These days, gym-goers put themselves through intense workouts. Whether it's routines such as CrossFit, high-energy group fitness classes or HIIT, today's fitness consumers are asking more from their bodies — and in turn, demanding more from the facilities in which they work out.
One way gyms are accommodating today's popular fitness routines is by incorporating more aspects of recovery into their facilities. Inviting members to slow down and take care of themselves — either as a preventive measure or as a means of ensuring exercise efficacy and efficiency — is increasingly becoming a part of the fitness business model.
"Recovery is really big to help with either losing weight, gaining muscle or just overall health," says Shaelah Harmon, manager of the Kennewick, Wash.-based Tri-City Court Club's Recovery Zone. "That's really what our focus is now."
They're not alone.
"We're 90 percent recovery," says Brian Sesma, managing partner and co-founder of 6th Sense Fitness and Recovery in Costa Mesa, Calif. "Train smart, recover faster."
Gym owners looking to incorporate recovery into their facilities have myriad options — and both Tri-City and 6th Sense have interesting models to emulate.
Tri-City Court Club's Recovery Zone is the first stop on tours for prospective members, and for good reason.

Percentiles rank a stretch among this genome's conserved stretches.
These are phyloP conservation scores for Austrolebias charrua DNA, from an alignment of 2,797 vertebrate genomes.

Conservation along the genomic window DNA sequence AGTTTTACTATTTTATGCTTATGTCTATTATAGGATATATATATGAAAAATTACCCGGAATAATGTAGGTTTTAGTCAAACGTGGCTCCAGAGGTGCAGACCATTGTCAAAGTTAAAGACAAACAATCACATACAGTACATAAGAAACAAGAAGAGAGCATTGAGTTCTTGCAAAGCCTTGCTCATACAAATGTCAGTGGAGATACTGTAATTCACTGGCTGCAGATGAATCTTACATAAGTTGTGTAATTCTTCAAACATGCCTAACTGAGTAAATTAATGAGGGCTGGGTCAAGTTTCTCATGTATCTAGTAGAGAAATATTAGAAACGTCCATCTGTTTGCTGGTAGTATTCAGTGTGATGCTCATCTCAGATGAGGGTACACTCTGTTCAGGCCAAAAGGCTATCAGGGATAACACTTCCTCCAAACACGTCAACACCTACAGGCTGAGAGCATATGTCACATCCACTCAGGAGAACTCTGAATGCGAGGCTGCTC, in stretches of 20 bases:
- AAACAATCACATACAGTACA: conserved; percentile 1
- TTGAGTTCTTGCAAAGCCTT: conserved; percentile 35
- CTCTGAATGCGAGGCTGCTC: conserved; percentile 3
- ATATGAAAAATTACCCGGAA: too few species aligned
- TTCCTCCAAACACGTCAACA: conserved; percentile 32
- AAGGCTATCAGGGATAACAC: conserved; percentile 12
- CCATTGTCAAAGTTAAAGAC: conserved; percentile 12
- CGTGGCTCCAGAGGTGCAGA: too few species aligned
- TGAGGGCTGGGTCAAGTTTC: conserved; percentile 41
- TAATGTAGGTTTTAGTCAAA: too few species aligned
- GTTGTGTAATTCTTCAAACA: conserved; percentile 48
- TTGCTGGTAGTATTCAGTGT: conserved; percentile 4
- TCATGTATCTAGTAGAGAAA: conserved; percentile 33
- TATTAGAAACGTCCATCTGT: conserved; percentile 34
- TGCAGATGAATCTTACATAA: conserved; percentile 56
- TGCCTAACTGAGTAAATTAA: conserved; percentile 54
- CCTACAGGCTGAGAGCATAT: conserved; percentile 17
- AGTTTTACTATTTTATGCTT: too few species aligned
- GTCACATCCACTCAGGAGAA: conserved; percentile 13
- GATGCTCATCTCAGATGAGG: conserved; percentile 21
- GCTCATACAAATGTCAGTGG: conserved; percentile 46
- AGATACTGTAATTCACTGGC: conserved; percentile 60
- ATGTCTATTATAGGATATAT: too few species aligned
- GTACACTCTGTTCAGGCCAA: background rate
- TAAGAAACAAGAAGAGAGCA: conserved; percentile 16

The amenities and equipment the facility showcases — from a product that produces a pulsed electromagnetic field, to one that uses sound to target sore muscles, to another that employs infrared light aimed at stimulating cellular mitochondria — are impressive.
"Whenever we have somebody new coming in, we take them in there," Harmon says. "A lot of people are spending additional memberships to go get a massage somewhere — whereas here, it's getting two things at one location, with one price."
That approach is relatively new to the club, which until the change this past May charged additional fees for people to access the facility's recovery suite.
"We initially started out by being what we called Spa Reju, and it was within the club." Harmon says. "You didn't have to be a member to use it. It was an additional charge, whether you were community or a member. Different rates. But then we switched over and made it part of the club [membership]."
The spa concept included amenities such as a spray tan system and tanning bed, but those were eventually phased out because Harmon says "the concept wasn't really clicking with people." The recovery zone, however, is another story.
The club settled on opening up the Recovery Zone to all members, and offsetting that cost by raising membership dues by a modest $7 to $10, depending on the membership level. The new approach has paid off — not just for the club, but for members.
"People are willing to try something and are loving it," Harmon says, adding that since the space was made available, members who may have started out suspicious of the tools and tech it offers have become loyal users. "They're doing something every day."
High-tech, but classic